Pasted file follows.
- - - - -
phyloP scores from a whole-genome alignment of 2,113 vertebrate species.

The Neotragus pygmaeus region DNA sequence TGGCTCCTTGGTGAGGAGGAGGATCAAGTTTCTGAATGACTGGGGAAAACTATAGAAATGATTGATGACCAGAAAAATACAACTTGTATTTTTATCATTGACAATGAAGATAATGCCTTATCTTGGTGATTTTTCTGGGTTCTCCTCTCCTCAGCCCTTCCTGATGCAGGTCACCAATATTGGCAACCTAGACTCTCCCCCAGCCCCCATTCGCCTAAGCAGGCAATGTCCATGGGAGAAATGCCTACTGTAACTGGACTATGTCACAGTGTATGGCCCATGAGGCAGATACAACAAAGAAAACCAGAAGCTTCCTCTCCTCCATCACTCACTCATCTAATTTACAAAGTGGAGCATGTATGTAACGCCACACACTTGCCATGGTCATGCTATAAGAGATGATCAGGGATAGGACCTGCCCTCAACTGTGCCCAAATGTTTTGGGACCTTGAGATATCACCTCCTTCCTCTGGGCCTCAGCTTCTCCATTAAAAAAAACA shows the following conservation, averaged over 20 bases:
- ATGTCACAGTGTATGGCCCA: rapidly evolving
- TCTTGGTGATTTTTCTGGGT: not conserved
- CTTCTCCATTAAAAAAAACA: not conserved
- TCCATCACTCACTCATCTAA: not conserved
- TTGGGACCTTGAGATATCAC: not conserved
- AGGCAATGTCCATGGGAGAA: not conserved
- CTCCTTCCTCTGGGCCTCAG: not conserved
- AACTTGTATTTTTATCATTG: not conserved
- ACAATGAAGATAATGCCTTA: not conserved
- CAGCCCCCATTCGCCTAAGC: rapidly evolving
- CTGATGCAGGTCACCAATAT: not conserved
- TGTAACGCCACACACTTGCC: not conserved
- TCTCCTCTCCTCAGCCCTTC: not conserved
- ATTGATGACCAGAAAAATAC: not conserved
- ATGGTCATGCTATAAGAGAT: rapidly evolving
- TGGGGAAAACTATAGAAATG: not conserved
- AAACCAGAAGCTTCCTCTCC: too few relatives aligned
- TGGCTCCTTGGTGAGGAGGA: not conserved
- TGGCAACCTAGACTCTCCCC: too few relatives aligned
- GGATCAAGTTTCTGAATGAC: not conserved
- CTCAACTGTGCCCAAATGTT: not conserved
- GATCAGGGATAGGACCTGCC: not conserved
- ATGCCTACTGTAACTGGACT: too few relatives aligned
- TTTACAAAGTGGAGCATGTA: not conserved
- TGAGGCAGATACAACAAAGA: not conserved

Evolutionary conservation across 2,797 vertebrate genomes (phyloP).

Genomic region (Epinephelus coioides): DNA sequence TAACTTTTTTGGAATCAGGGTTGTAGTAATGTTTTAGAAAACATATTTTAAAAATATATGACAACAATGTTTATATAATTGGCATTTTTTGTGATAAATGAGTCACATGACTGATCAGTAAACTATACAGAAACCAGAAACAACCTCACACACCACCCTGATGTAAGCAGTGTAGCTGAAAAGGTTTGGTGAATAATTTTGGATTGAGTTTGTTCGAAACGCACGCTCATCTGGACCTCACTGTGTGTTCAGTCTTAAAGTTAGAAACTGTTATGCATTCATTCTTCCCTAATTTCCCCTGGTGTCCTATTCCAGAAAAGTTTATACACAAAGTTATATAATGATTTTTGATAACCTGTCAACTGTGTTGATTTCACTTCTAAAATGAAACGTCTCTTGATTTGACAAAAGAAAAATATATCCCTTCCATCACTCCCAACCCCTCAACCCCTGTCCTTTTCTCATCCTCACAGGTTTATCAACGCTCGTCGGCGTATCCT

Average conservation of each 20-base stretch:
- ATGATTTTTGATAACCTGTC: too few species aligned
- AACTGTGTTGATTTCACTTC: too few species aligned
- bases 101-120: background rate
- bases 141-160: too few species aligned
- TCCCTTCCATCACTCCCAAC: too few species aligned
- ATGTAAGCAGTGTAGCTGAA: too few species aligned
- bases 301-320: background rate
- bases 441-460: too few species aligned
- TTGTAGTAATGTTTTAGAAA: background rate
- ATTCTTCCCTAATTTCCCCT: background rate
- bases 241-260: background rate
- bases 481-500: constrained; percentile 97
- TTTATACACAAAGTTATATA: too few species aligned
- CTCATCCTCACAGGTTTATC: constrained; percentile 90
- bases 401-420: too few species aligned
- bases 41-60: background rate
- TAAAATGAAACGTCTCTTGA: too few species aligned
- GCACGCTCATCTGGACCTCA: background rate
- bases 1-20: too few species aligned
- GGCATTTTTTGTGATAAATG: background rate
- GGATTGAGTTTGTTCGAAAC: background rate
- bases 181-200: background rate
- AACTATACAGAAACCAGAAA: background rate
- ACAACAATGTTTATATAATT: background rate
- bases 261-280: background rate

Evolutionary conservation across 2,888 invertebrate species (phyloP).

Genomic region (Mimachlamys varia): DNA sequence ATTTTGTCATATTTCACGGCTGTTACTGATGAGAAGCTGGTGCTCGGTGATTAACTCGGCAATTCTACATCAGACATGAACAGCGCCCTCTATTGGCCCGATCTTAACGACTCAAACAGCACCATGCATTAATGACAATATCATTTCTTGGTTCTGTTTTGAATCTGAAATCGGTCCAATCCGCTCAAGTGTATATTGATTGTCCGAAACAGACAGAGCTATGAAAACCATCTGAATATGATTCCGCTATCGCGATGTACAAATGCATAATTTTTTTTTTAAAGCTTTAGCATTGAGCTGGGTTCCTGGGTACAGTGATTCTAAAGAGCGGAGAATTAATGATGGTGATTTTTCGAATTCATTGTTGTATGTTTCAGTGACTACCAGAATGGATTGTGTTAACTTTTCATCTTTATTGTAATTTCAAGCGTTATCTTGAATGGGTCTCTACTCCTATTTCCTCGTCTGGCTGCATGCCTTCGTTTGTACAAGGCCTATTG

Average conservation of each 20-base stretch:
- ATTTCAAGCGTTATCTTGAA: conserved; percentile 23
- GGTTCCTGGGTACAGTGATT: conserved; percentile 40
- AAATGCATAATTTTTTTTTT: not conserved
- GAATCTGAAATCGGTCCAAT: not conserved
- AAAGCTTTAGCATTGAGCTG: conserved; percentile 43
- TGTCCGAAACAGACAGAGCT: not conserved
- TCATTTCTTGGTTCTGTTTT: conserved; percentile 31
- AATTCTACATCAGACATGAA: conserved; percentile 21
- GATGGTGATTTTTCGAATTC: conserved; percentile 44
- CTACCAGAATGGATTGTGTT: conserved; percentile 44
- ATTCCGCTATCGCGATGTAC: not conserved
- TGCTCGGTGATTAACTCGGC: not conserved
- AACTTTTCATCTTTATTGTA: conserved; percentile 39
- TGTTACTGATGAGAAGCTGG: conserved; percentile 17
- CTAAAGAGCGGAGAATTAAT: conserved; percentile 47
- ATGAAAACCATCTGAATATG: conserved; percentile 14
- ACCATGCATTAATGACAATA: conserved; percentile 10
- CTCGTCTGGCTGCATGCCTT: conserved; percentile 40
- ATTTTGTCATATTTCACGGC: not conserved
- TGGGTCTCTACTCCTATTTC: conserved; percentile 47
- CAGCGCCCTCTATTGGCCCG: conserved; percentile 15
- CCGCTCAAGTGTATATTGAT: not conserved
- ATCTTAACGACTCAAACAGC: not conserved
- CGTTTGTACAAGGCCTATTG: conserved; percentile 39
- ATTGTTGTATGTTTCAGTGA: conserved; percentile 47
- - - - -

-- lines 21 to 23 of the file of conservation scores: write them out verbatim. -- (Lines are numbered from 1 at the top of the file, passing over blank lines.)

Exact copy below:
- TGGCAACCTAGACTCTCCCC: too few relatives aligned
- GGATCAAGTTTCTGAATGAC: not conserved
- CTCAACTGTGCCCAAATGTT: not conserved